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Housing Slump Continues as Existing-Home Sales Drop

'The softness in home sales reflects this year's escalating mortgage rates,' says economist Lawrence Yun.
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The bad news for the housing market continues to mount.

Existing-home sales fell for a seventh straight month in August, dropping 0.4% from July and 19.9% from a year earlier, according to the National Association of Realtors. 

The annualized sales pace was the lowest since May 2020, early in the pandemic.

The median existing-home-sale price dropped for the second month in a row – to $389,500 in August, down 3.5% from $403,800 in July. The price hit a record peak of $413,800 in June.

To be sure, the latest number still represents a 7.7% increase from $361,500 in August 2021, indicating home prices may still be unaffordable for most Americans.

August marked the 126th straight month of year-over-year increases, a record.

Fed Impact

"The housing sector is the most sensitive to and experiences the most immediate impacts from the Federal Reserve's interest rate policy changes," NAR Chief Economist Lawrence Yun said in a statement.

"The softness in home sales reflects this year's escalating mortgage rates. Nonetheless, homeowners are doing well, with near nonexistent distressed property sales and home prices still higher than a year ago."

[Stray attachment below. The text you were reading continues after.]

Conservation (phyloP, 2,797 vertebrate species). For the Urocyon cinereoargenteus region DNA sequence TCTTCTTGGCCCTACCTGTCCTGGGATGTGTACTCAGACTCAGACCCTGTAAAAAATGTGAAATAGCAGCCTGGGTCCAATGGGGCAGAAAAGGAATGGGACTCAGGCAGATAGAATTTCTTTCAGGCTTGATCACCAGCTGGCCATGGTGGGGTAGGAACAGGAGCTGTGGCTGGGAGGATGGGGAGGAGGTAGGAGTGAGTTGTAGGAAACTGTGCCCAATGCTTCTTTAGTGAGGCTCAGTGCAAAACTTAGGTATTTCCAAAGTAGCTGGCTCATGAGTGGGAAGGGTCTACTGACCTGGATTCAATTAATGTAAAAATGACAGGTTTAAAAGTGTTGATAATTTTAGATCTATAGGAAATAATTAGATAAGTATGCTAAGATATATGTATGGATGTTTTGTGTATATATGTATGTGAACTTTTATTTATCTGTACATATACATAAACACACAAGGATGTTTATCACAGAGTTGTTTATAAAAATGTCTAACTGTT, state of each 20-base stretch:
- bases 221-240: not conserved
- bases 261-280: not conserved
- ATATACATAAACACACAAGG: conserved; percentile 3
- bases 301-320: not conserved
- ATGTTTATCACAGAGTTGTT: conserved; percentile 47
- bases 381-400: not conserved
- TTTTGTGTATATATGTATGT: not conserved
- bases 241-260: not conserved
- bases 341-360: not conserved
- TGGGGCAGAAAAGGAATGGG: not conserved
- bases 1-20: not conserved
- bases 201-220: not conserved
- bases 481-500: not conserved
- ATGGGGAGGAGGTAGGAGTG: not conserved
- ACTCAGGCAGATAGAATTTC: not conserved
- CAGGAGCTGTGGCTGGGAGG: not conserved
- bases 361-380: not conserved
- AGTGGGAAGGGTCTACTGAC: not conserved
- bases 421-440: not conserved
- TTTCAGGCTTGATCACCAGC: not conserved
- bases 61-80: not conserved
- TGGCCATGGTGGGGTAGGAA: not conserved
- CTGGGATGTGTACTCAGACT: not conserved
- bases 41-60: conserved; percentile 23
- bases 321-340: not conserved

The 30-year fixed mortgage rate averaged 6.02% in the week ended Sept. 15, the highest since 2008, according to Freddie Mac. 

The Fed raised interest rates 2.25 percentage points starting in March through Sept. 20. And the central bank on Sept. 21 tacked on another 0.75 percentage point, TheStreet's Martin Baccardax writes.

On the supply side, housing inventory slid 1.5% in August from July to 1.28 million units. That’s unchanged from a year ago. Unsold inventory totals 3.2 months of supply at the current sales pace, unchanged from July and up from 2.6 months in August 2021.

"Inventory will remain tight in the coming months and even for the next couple of years," Yun said.

"Some homeowners are unwilling to trade up or trade down after locking in historically low mortgage rates in recent years, increasing the need for more new-home construction to boost supply."

Goldman Sachs Outlook

Goldman Sachs economists at the end of August expressed pessimism about housing. “Early this year, we argued that extremely limited available supply in the housing market would dampen the hit to housing activity from higher interest rates,” they wrote in a commentary.

“Since then, housing starts have declined 20% from their peak, and existing home sales have fallen 30%.”

Affordability isn’t the only negative for the housing market, the economists said.

“Existing-home sales and building permits have fallen more sharply this year in regions where they increased the most in the earlier part of the pandemic.”

This “suggests that the recent declines have also reflected the partial retreat of a pandemic-related boost to housing demand,” the economists said.

If you’re looking to buy a house, it may pay to wait. Home prices could drop a lot further, especially if there’s a recession in the next 12 months.